When I got home, I lay on my floor and sneaked a peek at the new line across my hips. I couldn’t help but to grin. I called my boyfriend, but he gave me the cold shoulder. “You spent the day at the beach? I thought you hated the beach.” He was annoyed with me. He was mad at how I spent my day. I had told him I didn’t like the beach just like him, and I didn’t like the sun just like him, and we were going to sip espresso inside all day together every day. That was our story. I went against him. I broke our bond. I wasn’t allowed to be frolicking in sand, when I had already strongly proclaimed a different existence. One where we live like vampires, crushing colored flowers and staying busy being superior to blondes. But, I really enjoyed being at the beach. I liked pinning my hair up and off of my neck after it got hot and damp. I liked shaking my feet off before getting back in the car. I liked how the seats were warm on my arms from parking outside with the windows down all day. But then, what about my story? Once I said it out loud and believed it, I had to stay confined to it. I wasn’t allowed to break through it or expand it, or alter it. It was my story. Unchanging.  But maybe it was just something I said to relate to someone I wanted to love. Maybe I just wanted something to say so that I could feel defined by it. He seemed like someone I could fit into nicely. So I fit in whichever way I could. I shifted shapes so he could feel complete, like he had a partner in his alienated existence. But every time I shifted, there was a new space to fill. I just couldn’t fill them all. And he probably wasn’t looking for that anyway.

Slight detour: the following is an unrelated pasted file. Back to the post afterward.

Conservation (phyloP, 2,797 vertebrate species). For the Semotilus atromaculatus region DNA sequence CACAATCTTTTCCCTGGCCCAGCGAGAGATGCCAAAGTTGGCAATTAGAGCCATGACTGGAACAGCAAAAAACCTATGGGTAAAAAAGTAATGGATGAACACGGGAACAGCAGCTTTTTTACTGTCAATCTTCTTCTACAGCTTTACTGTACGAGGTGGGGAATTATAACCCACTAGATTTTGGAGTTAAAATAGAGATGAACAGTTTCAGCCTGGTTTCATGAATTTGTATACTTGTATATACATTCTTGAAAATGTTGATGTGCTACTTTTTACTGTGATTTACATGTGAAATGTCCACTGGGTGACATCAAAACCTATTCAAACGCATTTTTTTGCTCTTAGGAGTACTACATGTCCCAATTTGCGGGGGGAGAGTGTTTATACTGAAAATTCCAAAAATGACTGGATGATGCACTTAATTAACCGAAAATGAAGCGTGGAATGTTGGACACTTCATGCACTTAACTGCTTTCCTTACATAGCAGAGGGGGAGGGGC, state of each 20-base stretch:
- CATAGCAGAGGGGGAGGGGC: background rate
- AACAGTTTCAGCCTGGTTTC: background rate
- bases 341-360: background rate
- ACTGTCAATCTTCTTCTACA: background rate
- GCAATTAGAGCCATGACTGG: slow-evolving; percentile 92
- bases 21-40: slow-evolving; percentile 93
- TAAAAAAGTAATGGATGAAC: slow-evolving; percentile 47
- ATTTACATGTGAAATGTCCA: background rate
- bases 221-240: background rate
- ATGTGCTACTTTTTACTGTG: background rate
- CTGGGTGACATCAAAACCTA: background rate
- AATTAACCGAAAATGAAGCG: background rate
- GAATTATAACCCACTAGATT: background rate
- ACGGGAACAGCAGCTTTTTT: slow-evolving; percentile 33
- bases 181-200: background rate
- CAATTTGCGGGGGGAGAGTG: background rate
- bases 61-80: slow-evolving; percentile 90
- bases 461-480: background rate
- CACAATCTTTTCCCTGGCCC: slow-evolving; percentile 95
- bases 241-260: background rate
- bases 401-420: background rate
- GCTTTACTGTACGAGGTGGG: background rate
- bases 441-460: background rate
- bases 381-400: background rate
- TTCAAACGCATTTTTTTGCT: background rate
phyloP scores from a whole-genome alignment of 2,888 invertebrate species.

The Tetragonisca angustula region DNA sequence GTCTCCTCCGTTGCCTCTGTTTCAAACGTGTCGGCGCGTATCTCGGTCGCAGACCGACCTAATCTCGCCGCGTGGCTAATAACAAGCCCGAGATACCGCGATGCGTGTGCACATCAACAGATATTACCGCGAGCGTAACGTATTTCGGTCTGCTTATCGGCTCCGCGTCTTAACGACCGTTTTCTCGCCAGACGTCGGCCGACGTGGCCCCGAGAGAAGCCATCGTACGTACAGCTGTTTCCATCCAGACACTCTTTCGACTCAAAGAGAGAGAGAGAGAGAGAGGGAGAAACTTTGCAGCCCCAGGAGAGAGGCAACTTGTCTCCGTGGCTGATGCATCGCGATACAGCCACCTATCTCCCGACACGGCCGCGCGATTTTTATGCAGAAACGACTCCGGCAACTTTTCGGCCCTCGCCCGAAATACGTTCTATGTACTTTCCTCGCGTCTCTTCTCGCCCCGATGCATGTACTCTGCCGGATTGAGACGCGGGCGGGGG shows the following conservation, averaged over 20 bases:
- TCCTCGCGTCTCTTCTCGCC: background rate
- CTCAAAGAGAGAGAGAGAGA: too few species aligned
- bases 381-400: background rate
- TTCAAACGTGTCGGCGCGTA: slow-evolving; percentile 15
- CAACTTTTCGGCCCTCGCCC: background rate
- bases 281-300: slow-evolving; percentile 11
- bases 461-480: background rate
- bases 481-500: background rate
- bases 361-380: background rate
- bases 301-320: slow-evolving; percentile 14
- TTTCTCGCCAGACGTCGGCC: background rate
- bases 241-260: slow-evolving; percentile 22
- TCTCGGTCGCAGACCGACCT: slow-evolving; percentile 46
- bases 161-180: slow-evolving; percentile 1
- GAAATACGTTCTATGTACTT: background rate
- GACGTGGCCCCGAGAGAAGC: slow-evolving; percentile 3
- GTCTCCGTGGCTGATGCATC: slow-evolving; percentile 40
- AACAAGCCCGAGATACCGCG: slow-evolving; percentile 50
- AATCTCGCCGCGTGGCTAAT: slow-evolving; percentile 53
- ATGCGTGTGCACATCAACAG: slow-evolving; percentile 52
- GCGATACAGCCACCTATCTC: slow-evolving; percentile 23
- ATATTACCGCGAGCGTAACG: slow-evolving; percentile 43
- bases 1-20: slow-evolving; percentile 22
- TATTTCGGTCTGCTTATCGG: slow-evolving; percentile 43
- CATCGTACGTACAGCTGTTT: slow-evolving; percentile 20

So, some days I like it rainy and some days I like it sunny. Sometimes I get up with the sun so I can sweat through two hours of yoga. Sometimes I sleep in until noon and don’t exercise for three months. Sometimes I’m the smartest girl in a room, and other times I stay quiet because I can’t follow the conversation. I’ve been called cynical and I’ve been called romantic. Aggressive and patient. I’ve wasted so much time making proclamations about myself so that I don’t feel ordinary. But they’re just stories that we get used to telling, and we don’t need them anymore. Because they hold no value.

I’m bad in relationships. I don’t eat sushi. I don’t like dogs. I’m not adventurous. I can’t have casual sex. I only like tall guys. I can’t learn a new language. I will always be fat. I’m not funny. I don’t want to get married. I hate the color pink. I’m always late. I’m not a morning person. I can’t be alone. I’m antisocial. I’m not religious. I’m not affectionate. I can’t operate a computer. I can’t do my own taxes. I will never get my heart broken again. I refuse to see boy movies. I can’t be dragged to a girlie movie. I will never move on. No one gets me. Opera is boring. I can’t run. I’m not easy to love. I can’t wear hats. I can’t love someone who smokes..

Instead of these being innocent observations of yourself, they turn into something that demands attention. This is what I am. I am a collection of things I wont do, or don’t see, or can’t understand, or don’t like, or am afraid to be. I use these stories as a way to test what you’re willing to take. I use them as a way to keep people away. None of them are true. They might have been true for a time, but they aren’t anymore. Now they’re just old wounds that are making sure you don’t forget them. They hold you back.

Rewrite your story. Right now. Tell a new story. Change your story. As many times as you’d like. One of the things I enjoy avoiding in my life is being vulnerable and witnessed. So, by doing this here I’m changing my story already…